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That night everyone was home by the time it was 9:30 or so. The house was booming with everybody talking, the kids goofing around, and my adoptive mother and aunt later trying to get the kids to go to bed. Sunday mornings were a whole production of getting eleven people out the door to make it to church on time. Hence my adoptive mother’s constant battle to send everyone to bed early enough every Saturday night. Being that we were that many, we had to go in two cars, sometimes one car (usually my mother’s) leaving first with those of us who were ready. Consequently, that Saturday night was no exception in terms of the quest to get all the kids to bed early. Slowly the commotion of having everyone up and about quieted down. I got ready for bed and climbed in bed extremely satisfied to get under the cover and be able to sleep at last. I shared a room with two of my adoptive sisters, one of whom (Juderne, the oldest of the girls) began a conversation with me while we were both in our respective beds. We talked for a while until I got no response from her after saying something; she had drifted into sleep as I was talking. I then said my prayers and quickly fell asleep as well.
The next thing I knew, my sisters and I were being woken up by our aunt who kept saying: “Wake up, wake up; fire, fire”. I didn’t even have time to fully process what she was saying, but I got up right away and we started looking for a way out. My adoptive parents owned the two-family house and rented the first floor to a single mother of two, whose mother also lived with her. Our household was comprised of my adoptive parents, my six siblings, our aunt, my mother’s father, and myself. At first we all lived on the second floor, with the exception of my adoptive mother’s father who was on the attic. My adoptive parents had just finished the basement, turning it into an extra livable floor with bedrooms and all. That fateful night, my parents and my two brothers slept there in the basement. Once we were awaken by our aunt, she explained that it was coming from downstairs. To this day we do not know how the fire started, other than that it started on the first floor and they fled to save themselves. Fully alert and aware of our predicament, we all ran toward the back door leading downstairs to the basement, where we could go out to the backyard. As soon as we opened the door, we were met with a thick dark smoke that was creeping up via the second floor where we were. The odd thing was a few weeks earlier, a local family faced a similar situation that ended tragically; only the father survived as the fire claimed the lives of both his wife and children. As a result, they had a radio show in which they gave practical tips regarding the dos and don’ts in the event of a fire. One such point was not to walk or run in a fire situation, but rather to crawl or roll in order mainly to conserve oxygen and thus energy. Unfortunately panic took precedence; I for one completely forgot about the guidelines pertaining to surviving a fire. All I could think of is “We need to get out of here”.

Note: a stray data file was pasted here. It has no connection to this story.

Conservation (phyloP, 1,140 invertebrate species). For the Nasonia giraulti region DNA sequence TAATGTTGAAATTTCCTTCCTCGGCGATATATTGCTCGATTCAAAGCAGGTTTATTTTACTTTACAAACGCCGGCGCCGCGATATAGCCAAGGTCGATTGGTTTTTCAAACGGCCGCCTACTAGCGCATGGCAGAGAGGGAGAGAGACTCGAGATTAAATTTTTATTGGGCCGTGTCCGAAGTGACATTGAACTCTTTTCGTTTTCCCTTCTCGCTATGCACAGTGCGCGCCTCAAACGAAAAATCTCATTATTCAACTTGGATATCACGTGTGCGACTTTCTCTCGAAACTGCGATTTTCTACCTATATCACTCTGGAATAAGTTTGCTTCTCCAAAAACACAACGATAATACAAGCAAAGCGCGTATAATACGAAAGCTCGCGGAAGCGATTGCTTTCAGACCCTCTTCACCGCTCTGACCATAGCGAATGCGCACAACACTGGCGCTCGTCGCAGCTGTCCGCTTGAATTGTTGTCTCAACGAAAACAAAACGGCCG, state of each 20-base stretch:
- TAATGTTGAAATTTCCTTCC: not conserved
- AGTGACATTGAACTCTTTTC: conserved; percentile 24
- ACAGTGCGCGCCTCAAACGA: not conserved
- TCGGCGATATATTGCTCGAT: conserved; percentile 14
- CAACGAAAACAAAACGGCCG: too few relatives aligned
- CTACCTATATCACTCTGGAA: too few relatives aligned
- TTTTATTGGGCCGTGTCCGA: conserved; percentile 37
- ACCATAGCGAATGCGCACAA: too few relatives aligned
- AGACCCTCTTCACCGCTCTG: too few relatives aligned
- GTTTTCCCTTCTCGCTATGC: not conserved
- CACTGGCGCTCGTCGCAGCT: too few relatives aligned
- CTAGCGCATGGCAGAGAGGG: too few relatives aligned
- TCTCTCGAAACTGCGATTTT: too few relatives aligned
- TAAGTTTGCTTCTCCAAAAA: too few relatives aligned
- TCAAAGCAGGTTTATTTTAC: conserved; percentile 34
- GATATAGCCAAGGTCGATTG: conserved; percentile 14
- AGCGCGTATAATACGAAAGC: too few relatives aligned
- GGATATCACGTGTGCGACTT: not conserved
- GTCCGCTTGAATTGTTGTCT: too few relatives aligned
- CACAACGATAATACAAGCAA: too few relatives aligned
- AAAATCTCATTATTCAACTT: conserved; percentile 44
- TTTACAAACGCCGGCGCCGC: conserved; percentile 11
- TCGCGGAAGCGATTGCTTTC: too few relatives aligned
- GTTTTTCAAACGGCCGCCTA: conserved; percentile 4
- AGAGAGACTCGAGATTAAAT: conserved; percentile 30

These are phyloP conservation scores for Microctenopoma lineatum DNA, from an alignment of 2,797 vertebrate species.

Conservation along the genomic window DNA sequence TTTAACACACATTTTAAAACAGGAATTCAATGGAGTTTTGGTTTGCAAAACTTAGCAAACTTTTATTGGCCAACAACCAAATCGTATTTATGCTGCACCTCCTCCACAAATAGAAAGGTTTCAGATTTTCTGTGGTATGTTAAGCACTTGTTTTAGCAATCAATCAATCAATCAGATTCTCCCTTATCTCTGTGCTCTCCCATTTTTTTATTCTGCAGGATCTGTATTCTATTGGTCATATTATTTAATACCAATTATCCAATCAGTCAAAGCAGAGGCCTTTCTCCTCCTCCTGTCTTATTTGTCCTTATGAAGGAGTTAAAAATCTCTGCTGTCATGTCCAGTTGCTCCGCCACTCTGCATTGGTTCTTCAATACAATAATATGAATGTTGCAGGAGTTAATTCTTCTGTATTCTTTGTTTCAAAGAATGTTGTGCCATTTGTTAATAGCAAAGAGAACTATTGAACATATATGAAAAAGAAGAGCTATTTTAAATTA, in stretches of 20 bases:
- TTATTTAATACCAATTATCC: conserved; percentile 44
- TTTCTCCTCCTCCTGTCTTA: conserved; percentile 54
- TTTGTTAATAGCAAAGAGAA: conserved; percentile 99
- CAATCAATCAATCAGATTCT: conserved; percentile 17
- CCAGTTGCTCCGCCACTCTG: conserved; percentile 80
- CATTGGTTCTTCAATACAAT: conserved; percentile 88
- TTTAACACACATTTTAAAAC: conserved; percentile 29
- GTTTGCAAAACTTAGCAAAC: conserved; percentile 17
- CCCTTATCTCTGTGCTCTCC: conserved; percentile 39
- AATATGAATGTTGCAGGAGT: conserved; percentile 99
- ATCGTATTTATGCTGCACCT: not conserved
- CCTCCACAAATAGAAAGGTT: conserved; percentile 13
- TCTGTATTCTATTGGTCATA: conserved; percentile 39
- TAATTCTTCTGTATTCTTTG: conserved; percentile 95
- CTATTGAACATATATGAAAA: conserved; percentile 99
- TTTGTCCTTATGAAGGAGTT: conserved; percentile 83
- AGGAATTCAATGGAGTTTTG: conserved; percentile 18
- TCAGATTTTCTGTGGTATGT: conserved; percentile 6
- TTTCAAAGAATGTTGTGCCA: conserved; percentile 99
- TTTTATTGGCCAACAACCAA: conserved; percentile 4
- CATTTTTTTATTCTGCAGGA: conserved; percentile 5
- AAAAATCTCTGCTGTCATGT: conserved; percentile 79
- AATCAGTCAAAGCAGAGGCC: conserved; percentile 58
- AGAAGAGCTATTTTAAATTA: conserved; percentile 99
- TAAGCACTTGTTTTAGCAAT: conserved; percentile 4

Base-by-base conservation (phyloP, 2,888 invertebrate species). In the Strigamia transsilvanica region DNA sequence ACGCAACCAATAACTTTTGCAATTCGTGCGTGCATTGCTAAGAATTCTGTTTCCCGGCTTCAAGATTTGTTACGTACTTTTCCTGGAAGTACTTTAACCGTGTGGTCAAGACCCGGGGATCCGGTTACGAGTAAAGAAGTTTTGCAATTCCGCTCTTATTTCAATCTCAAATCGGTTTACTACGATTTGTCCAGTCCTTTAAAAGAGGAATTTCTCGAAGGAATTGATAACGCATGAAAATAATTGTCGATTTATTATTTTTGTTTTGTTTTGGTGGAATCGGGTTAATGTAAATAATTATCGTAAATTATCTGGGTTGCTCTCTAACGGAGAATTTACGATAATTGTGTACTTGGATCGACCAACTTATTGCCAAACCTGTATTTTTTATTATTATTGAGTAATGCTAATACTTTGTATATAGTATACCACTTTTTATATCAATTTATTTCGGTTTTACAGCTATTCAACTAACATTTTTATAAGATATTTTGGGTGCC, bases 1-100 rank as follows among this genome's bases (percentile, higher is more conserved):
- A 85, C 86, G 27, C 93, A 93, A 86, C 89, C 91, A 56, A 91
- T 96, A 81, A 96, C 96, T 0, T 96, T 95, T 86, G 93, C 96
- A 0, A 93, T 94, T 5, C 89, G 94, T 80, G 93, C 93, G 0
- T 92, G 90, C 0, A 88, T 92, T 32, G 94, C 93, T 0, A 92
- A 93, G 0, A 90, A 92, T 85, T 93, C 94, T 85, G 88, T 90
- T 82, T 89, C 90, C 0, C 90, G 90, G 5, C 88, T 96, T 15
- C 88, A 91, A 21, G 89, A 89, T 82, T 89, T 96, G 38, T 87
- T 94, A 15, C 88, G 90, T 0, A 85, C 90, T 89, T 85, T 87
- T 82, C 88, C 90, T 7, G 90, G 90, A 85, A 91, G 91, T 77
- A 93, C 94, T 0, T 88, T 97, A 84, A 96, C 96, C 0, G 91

When we realized the density of the smoking coming from downstairs, we resolved not to go that route and tried to open the window located in the staircase leading to the basement. Normally, that window opened as easy as 1, 2, 3. However, due probably to the intense heat emanating from the fire, the window would not budge. We tried pulling it up, both me and Juderne (the oldest of the girls) put together, to no avail. You’re probably wondering why we didn’t break the window. That never even cross my mind or that of the girls and our aunt. So, we rushed back into the kitchen which also had a window. Again, just as we did with the staircase window, we tried opening it. The window would not budge. At this point, panic turned into unprecedented fear, as I began to realize we might be trapped in the house. The dark smoke we saw at the back staircase was increasingly creeping into our floor. While we were wrestling with the kitchen window, I overheard my aunt calling out to my mother’s father who didn’t take long to come down. We then went down the hallway (all this time on our feet, not rolling or crawling) toward the dining and living rooms that also had windows. As we were coming into the dining room from the kitchen, my adoptive mom’s father came in from the attic. At least three of us took turns trying to open the windows in both the living room and dining room. As we were all in full blown fear and desperation and kept forcing the windows open, my mom’s father said: “Look how I’m gonna die”.